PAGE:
Perfect Sense

Tri-color Wing Spread

This is not a broken wing, but just a lovely reminder of
the beauty of unbroken!!

bottom flourish for vine

Lately I have been feeling a bit like a bird with a broken wing. Not that I could ever fly of course, that is saved for the realm of dreams. But, when it seems as if your very senses are abandoning you, you do feel kind of defective or broken going about your day…at least in those moments when it gets in the way of the normal functioning we might take for granted, like answering the phone or walking in bright sunlight without the light scattering uncomfortably through the diffuse haze of a cataract.

So with two senses on the fritz, the 80% hearing loss and the clouded cataract vision, I was particularly susceptible to the themes in a movie I stumbled upon one insomniac night on Netflix. And as I prepare myself for cataract surgery next week, I find myself thinking a lot about these precious tools by which we engage and interpret the nature of our existence. Other than the hypothetical question most people ask at one time or another, “If you had to lose one of your senses which would you choose?”….or “between vision and hearing which would you rather give up if you were forced to choose?”…we pretty much don’t think about what is working fine.

The movie I stumbled upon is entitled “Perfect Sense.” I think I found it browsing the International Film section. Here is a blurb about Perfect Sense off of the Rotten Tomatoes site: “A hit at Sundance ’11 and winner of the Ediburgh Film Festival’s prize for Best New British Feature, the amazing genre creation directed by David Mackenzie stars Eva Green and Ewan McGregor as witnesses to the end of the world– strangers who form a desperate romantic connection in the face of an apocalyptic epidemic of sensory loss.”

The title for me did not reveal at first the themes in the movie, as I wondered what made perfect sense to do or to happen. But, it didn’t take too long for the first wave of sensory loss to occur in the film to realize the thematic spin. The movie at its heart is a love story but set in a situation where people were losing their senses on a global scale, one by one. The first to go was the sense of smell followed by the sense of taste. The female lead is an epidemiologist trying to figure if it was a virus or disease or what was happening to everyone. The male lead is a chef in a restaurant. As smell and taste are important to dining out, the restaurant was in serious trouble and considered closing. But, as each sense was taken people seemed to simply adjust and get used to it before the next loss would hit with turmoil anew. There was a scene I liked where the chef was eating something crunchy and then something smooth and you see a light switch go on. You knew in the absence of taste and smell, he was thinking texture. I liked the idea that when we dine out, it is not just for the taste of food, but the companionship of others and shared experience. Experience shared trumps the vehicle detecting the experience.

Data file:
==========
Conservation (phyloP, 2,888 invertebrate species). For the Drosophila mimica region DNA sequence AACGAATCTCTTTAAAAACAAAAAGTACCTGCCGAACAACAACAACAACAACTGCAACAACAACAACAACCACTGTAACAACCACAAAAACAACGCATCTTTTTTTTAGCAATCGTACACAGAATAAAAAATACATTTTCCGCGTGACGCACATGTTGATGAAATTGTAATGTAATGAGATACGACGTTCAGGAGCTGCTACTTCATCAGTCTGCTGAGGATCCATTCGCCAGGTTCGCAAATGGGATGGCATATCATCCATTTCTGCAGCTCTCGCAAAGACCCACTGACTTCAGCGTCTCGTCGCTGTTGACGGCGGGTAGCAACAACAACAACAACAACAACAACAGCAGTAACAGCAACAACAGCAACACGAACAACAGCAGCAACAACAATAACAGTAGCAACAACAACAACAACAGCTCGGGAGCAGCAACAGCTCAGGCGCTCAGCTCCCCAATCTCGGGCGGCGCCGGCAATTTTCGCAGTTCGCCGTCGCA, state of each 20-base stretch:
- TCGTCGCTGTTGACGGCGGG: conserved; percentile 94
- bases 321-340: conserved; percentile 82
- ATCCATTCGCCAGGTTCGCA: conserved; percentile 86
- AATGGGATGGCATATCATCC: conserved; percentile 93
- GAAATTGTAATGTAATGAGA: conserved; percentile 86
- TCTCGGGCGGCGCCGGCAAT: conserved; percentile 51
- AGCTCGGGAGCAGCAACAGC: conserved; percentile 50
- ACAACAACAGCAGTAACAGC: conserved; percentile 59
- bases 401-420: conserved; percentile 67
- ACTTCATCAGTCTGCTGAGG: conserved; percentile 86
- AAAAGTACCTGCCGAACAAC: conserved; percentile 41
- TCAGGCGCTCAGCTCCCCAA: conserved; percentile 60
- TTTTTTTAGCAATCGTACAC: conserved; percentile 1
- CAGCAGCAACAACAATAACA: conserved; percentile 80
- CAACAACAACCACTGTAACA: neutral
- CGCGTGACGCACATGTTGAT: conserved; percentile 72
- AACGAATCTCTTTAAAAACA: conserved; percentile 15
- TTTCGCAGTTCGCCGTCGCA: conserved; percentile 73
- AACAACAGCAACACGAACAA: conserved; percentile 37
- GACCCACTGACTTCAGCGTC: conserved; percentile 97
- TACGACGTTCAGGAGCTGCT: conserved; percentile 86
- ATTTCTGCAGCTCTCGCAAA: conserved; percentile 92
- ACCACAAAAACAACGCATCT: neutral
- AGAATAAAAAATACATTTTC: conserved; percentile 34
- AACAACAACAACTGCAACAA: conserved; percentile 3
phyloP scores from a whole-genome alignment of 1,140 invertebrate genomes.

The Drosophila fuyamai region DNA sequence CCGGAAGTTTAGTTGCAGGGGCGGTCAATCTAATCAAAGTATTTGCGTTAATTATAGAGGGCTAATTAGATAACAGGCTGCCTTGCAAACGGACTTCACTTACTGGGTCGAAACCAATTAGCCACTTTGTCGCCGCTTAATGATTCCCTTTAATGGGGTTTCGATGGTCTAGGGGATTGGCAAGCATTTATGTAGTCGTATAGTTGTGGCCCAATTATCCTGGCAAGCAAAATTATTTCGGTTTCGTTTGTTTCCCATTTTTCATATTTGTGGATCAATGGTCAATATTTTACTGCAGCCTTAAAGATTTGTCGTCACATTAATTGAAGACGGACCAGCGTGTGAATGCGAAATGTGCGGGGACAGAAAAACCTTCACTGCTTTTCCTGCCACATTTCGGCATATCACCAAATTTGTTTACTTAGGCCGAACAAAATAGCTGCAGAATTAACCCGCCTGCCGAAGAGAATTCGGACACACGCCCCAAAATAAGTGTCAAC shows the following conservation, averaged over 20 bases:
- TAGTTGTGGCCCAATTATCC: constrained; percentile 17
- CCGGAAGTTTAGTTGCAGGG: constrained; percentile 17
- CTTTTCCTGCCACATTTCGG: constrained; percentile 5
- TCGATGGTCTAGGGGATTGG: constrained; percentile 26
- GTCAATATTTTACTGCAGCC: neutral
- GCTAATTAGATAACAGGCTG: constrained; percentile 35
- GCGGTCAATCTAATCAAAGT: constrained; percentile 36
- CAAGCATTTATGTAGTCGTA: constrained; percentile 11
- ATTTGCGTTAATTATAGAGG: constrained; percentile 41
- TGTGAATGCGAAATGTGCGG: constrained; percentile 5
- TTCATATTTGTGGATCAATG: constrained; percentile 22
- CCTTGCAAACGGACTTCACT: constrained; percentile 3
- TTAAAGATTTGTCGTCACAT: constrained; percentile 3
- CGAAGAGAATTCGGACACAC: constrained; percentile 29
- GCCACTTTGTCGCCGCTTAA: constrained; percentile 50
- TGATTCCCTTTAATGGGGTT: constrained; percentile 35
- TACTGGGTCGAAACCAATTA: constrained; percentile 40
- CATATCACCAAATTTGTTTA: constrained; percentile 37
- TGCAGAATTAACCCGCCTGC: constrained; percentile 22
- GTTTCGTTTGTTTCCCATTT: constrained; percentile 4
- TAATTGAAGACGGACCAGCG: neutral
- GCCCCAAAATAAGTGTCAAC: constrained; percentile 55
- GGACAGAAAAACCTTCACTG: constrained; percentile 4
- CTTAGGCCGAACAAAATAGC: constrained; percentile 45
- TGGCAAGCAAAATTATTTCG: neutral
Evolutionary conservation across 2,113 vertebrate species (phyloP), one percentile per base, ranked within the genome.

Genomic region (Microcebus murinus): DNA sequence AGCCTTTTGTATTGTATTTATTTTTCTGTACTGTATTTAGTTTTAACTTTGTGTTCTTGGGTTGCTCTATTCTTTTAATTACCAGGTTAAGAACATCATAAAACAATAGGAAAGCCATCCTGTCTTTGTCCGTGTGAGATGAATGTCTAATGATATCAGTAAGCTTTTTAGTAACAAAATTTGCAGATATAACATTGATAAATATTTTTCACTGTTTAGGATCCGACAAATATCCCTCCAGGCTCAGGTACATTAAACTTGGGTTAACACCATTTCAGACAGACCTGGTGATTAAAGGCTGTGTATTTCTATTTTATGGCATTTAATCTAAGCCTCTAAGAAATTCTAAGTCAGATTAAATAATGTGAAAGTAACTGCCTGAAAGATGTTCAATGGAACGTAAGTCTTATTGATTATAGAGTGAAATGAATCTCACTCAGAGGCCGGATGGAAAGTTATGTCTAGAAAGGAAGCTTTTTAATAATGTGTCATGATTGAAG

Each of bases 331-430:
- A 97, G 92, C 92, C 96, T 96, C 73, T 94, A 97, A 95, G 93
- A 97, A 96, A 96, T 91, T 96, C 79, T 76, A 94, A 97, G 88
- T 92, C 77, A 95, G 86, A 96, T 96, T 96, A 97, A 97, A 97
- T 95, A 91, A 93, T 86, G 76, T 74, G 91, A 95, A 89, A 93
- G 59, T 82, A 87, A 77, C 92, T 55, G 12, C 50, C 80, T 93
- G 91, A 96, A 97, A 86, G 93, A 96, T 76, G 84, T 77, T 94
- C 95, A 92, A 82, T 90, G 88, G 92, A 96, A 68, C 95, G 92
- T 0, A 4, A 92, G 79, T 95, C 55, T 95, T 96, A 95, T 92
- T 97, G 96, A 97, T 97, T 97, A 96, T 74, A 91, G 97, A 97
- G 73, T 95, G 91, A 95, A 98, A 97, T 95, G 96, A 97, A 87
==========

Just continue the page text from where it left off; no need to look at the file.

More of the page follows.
In the story an event would occur before a loss, such as the world being consumed by a raging spate of  uncontrollable gluttony with scenes of people tearing raw meat off of bones and stuffing all kinds of things into their mouths with the loss of taste in its aftermath. Raging anger takes over the world with fighting in the streets, lovers saying the utmost in unkind, hateful words to each other…and this preceded the third loss which was hearing. And, this is when our lovers become separated. He is hit by the impulse first and she runs away from the hateful bombardment of words. Her anger phase happens after that, and ultimately they frantically seek each other out. But, they nearly miss, he is looking for her but can’t hear her car, and she can’t hear him calling out after he sees her driving away. Finally, he runs out into the vacant street and she somehow turns the car around and sees him. She gets out and they run into each other’s arms and the world goes dark.

Perhaps the event leading up to a particular loss adds a philosophic element to the story, not just physical. If we are screaming hateful things at each other, do we deserve to lose hearing, do we want to lose hearing? I think maybe it is more about what is the most important thing  we do with our senses. We need them to protect us…see danger coming, feel the heat of a stove….but maybe what is most important is how we touch each other and that is the ultimate connection….the ultimate solace.

But, for me right now, it makes perfect sense to do the thing I dread,  which is having a doctor operate on my eyes. And, while I am AWAKE!! Yikes! In reality I can’t wait to get rid of the obscuring fog and thickness of my  existing lenses. I want to once again see for miles and miles and take clear sight for granted!! Though it won’t be nearly as much fun as buying a new lens for my camera and a heck of a lot scarier. These new lenses must last a very long time and as a product are a true gift of modern medicine giving sight, where in the past, affected individuals slowly and irrevocably lost their vision.

top flourish for vine

Signed: Anxious in Lighthouse Point,

Judy 🙂

PS: Please feel free to tell me of all the people you know who had cataract surgery and thought it was easy peasy!!

 

 

 

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~ by Judy on February 19, 2016.

30 Responses to “Perfect Sense”

  1. Praying for you Judy. I’ve known many who’ve gone through cataract surgery with no problem. ❤

  2. Judy, Great message. Hope it inspires others. Jack